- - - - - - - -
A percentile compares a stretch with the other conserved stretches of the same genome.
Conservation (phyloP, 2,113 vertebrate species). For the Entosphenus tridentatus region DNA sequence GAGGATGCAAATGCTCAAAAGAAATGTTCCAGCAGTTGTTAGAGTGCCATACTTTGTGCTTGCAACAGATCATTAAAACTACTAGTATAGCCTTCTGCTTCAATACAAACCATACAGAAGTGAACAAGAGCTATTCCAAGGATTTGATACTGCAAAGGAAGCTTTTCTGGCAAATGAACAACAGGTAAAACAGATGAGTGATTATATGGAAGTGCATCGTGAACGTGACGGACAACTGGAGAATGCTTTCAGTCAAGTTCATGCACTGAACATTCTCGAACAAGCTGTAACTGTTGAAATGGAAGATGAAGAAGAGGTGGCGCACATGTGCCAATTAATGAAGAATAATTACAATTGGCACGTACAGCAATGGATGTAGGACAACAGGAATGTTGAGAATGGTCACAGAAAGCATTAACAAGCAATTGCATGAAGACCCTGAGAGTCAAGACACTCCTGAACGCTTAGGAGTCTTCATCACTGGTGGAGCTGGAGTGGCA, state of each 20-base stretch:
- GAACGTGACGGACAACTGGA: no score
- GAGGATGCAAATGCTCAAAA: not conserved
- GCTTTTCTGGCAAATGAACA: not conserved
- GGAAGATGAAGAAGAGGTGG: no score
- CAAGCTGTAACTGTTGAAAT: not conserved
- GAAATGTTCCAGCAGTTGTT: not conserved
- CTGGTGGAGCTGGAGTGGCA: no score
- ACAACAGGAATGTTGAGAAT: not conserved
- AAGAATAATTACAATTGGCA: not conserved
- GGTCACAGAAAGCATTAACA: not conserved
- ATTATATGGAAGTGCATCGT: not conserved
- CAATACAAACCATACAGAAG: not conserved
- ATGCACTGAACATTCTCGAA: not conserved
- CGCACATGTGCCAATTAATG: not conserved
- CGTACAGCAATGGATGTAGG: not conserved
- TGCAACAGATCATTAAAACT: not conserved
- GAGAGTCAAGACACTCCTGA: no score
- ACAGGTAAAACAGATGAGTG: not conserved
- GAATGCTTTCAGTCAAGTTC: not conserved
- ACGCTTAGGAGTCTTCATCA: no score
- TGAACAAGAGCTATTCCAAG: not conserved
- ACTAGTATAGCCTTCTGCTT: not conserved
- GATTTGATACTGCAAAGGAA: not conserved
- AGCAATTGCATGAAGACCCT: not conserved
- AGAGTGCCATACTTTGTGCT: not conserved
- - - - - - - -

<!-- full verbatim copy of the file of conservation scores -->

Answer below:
A percentile compares a stretch with the other conserved stretches of the same genome.
Conservation (phyloP, 2,113 vertebrate species). For the Entosphenus tridentatus region DNA sequence GAGGATGCAAATGCTCAAAAGAAATGTTCCAGCAGTTGTTAGAGTGCCATACTTTGTGCTTGCAACAGATCATTAAAACTACTAGTATAGCCTTCTGCTTCAATACAAACCATACAGAAGTGAACAAGAGCTATTCCAAGGATTTGATACTGCAAAGGAAGCTTTTCTGGCAAATGAACAACAGGTAAAACAGATGAGTGATTATATGGAAGTGCATCGTGAACGTGACGGACAACTGGAGAATGCTTTCAGTCAAGTTCATGCACTGAACATTCTCGAACAAGCTGTAACTGTTGAAATGGAAGATGAAGAAGAGGTGGCGCACATGTGCCAATTAATGAAGAATAATTACAATTGGCACGTACAGCAATGGATGTAGGACAACAGGAATGTTGAGAATGGTCACAGAAAGCATTAACAAGCAATTGCATGAAGACCCTGAGAGTCAAGACACTCCTGAACGCTTAGGAGTCTTCATCACTGGTGGAGCTGGAGTGGCA, state of each 20-base stretch:
- GAACGTGACGGACAACTGGA: no score
- GAGGATGCAAATGCTCAAAA: not conserved
- GCTTTTCTGGCAAATGAACA: not conserved
- GGAAGATGAAGAAGAGGTGG: no score
- CAAGCTGTAACTGTTGAAAT: not conserved
- GAAATGTTCCAGCAGTTGTT: not conserved
- CTGGTGGAGCTGGAGTGGCA: no score
- ACAACAGGAATGTTGAGAAT: not conserved
- AAGAATAATTACAATTGGCA: not conserved
- GGTCACAGAAAGCATTAACA: not conserved
- ATTATATGGAAGTGCATCGT: not conserved
- CAATACAAACCATACAGAAG: not conserved
- ATGCACTGAACATTCTCGAA: not conserved
- CGCACATGTGCCAATTAATG: not conserved
- CGTACAGCAATGGATGTAGG: not conserved
- TGCAACAGATCATTAAAACT: not conserved
- GAGAGTCAAGACACTCCTGA: no score
- ACAGGTAAAACAGATGAGTG: not conserved
- GAATGCTTTCAGTCAAGTTC: not conserved
- ACGCTTAGGAGTCTTCATCA: no score
- TGAACAAGAGCTATTCCAAG: not conserved
- ACTAGTATAGCCTTCTGCTT: not conserved
- GATTTGATACTGCAAAGGAA: not conserved
- AGCAATTGCATGAAGACCCT: not conserved
- AGAGTGCCATACTTTGTGCT: not conserved